Why are internal parasite treatments recommended for your pet before travel?
Most people are reluctant to travel to international destinations with their pet because of the complicated pet import regulations and veterinary requirements. Many countries have a laundry list of rules to fulfil before your pet is permitted to enter. It is important to remember that though the regulations are time-consuming and complex, they are in place for the safety of your pet and to protect local fauna from exotic diseases.
Our pets are capable of carrying several parasites – external and internal – unknown to us. One of the essential steps in the pet import rules is the treatment for internal parasites before travelling. Why is this treatment necessary, and what does it entail? Read on to understand.
What are internal pet parasites?
Parasites are organisms that live in or on a host organism and get its food from the host. Our furry pets are prone to both external parasites such as fleas and ticks and internal parasites that live inside their body.
Pet parasites can cause different reactions in a pet, ranging from mild irritation and rashes to more severe complications. It is always a good idea to provide treatment for parasites regularly for your pet, but it becomes all the more important if you are planning to travel with your pet to a different country.
Dog and cat parasites
Pet dogs and cats can be hosts to multiple parasites. Taxonomically classified as Cestodes and Nematodes, these parasites live inside your pet in the intestinal tract or the bloodstream. Some parasites that affect dogs and cats are:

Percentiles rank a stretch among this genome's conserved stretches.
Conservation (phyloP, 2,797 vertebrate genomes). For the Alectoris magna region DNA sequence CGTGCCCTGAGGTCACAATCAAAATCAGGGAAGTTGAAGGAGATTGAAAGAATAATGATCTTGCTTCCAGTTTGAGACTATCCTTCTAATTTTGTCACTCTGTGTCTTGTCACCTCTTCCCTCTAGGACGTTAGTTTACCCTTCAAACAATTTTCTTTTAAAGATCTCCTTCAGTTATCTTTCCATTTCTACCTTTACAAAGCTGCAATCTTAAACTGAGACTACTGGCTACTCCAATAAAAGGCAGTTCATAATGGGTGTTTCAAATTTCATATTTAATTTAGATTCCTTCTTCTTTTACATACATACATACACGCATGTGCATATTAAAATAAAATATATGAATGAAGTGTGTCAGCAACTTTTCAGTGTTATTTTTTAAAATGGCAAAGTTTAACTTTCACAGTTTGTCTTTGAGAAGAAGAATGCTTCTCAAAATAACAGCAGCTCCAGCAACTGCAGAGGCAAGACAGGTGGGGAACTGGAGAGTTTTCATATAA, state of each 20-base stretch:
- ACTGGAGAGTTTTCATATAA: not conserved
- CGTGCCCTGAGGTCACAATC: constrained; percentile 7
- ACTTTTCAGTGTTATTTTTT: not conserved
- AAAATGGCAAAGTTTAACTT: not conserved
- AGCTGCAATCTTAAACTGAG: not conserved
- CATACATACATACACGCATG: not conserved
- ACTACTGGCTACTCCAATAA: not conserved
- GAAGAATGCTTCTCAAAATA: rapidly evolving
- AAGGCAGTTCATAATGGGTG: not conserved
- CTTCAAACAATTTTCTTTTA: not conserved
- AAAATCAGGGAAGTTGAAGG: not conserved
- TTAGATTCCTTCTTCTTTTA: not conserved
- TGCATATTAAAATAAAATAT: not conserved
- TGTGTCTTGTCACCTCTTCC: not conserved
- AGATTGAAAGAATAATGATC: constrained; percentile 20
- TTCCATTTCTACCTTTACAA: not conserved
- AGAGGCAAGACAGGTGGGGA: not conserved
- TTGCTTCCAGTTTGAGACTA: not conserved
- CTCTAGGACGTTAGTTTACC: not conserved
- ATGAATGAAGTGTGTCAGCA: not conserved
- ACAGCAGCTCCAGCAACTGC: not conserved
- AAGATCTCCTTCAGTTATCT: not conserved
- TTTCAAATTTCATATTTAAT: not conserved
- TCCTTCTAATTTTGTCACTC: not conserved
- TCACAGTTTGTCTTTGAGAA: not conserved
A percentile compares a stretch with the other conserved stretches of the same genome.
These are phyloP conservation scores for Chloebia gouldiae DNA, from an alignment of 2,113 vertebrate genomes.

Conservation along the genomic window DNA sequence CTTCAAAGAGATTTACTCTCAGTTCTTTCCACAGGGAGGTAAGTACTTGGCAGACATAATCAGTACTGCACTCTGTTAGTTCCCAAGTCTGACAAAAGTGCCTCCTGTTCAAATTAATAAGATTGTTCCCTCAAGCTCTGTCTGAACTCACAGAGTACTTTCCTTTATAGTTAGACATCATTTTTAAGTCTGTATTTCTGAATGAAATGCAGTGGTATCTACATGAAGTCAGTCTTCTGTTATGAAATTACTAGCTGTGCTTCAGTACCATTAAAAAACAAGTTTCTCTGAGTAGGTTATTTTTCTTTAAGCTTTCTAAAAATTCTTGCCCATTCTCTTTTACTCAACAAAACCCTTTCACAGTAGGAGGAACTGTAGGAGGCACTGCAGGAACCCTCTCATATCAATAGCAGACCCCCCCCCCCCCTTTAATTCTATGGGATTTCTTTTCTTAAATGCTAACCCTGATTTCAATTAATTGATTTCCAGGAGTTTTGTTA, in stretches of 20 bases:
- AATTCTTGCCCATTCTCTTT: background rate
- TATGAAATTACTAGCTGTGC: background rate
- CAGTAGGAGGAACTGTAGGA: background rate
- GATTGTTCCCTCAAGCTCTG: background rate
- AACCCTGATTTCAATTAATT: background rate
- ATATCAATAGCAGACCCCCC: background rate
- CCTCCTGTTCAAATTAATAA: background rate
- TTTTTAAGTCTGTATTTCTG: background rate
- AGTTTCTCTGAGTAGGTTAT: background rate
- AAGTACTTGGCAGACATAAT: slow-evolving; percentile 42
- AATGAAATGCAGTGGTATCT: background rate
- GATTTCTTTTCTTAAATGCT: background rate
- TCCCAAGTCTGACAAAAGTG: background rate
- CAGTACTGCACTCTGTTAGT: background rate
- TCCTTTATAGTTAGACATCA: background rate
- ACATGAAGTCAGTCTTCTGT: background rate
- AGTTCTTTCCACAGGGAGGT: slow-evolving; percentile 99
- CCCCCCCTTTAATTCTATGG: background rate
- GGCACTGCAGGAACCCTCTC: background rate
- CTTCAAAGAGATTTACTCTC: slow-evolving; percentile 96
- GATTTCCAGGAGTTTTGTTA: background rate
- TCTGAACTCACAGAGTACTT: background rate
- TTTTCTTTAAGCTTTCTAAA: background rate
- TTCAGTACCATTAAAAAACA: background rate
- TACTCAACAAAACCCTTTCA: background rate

Nematodes: Roundworms, Hookworms, whipworms, heartworms, lungworms, threadworms, and eyeworms
Dogs pick up internal parasites when they ingest larvae from the environment. Heartworms infect dogs and cats from the bite of an infected mosquito. Symptoms of an internal parasite infection include diarrhoea, loss of appetite, vomiting, scooting and a distended abdomen. If your pet shows any of these symptoms, consult a vet as soon as possible and begin treatment.
Why is it important to treat your pets before travel?
When your pet is travelling internationally, an internal parasite treatment is one of the mandatory veterinary requirements by most countries. Treating your dog or cat before travel ensures your pet reaches his or her destination in good health. It also means that your pet will not unwittingly carry diseases to his or her new home country.
Most countries are stringent about veterinary requirements to safeguard local fauna from the introduction of diseases. Rabies-free countries such as Australia and New Zealand have especially rigorous pet import regulations.
In most countries, an animal officer will perform a medical examination of your pet upon entry. If your pet is found to be suffering from health issues, chances are the quarantine period might be extended. The pet parent will have to bear the expense of veterinary treatment and extended quarantine stay. Therefore it is always a good idea to ensure your pet is in the best health before travelling internationally.
Pets travelling to a new country may need protection against parasites that they are not exposed to in their home country. It is best to treat your pet before travelling so they are safe from parasites and will not carry them back home when they return.
What is the recommended internal parasite treatment before travelling?
Consult your vet for the best treatment for your pet before travelling. Several internal parasite treatments are effective against both nematodes and cestodes. Most countries recommend that the pet dog or cat is treated twice for internal parasites before export.
Ensure the vet fills in the details of the treatment such as the name and manufacturer of the drug, the date and time of treatment and the vet’s stamp and signature in your pet’s passport or health certificate.
Planning to travel with your pet?
International pet transport is a complex project with many moving parts that have to come together for a smooth and stress-free experience. It is recommended that you engage the services of an accredited pet transport agency to help you with this process. If you are planning to travel to an international destination with your pet, get in touch with the team at Petraveller for advice on international pet transport regulations and more.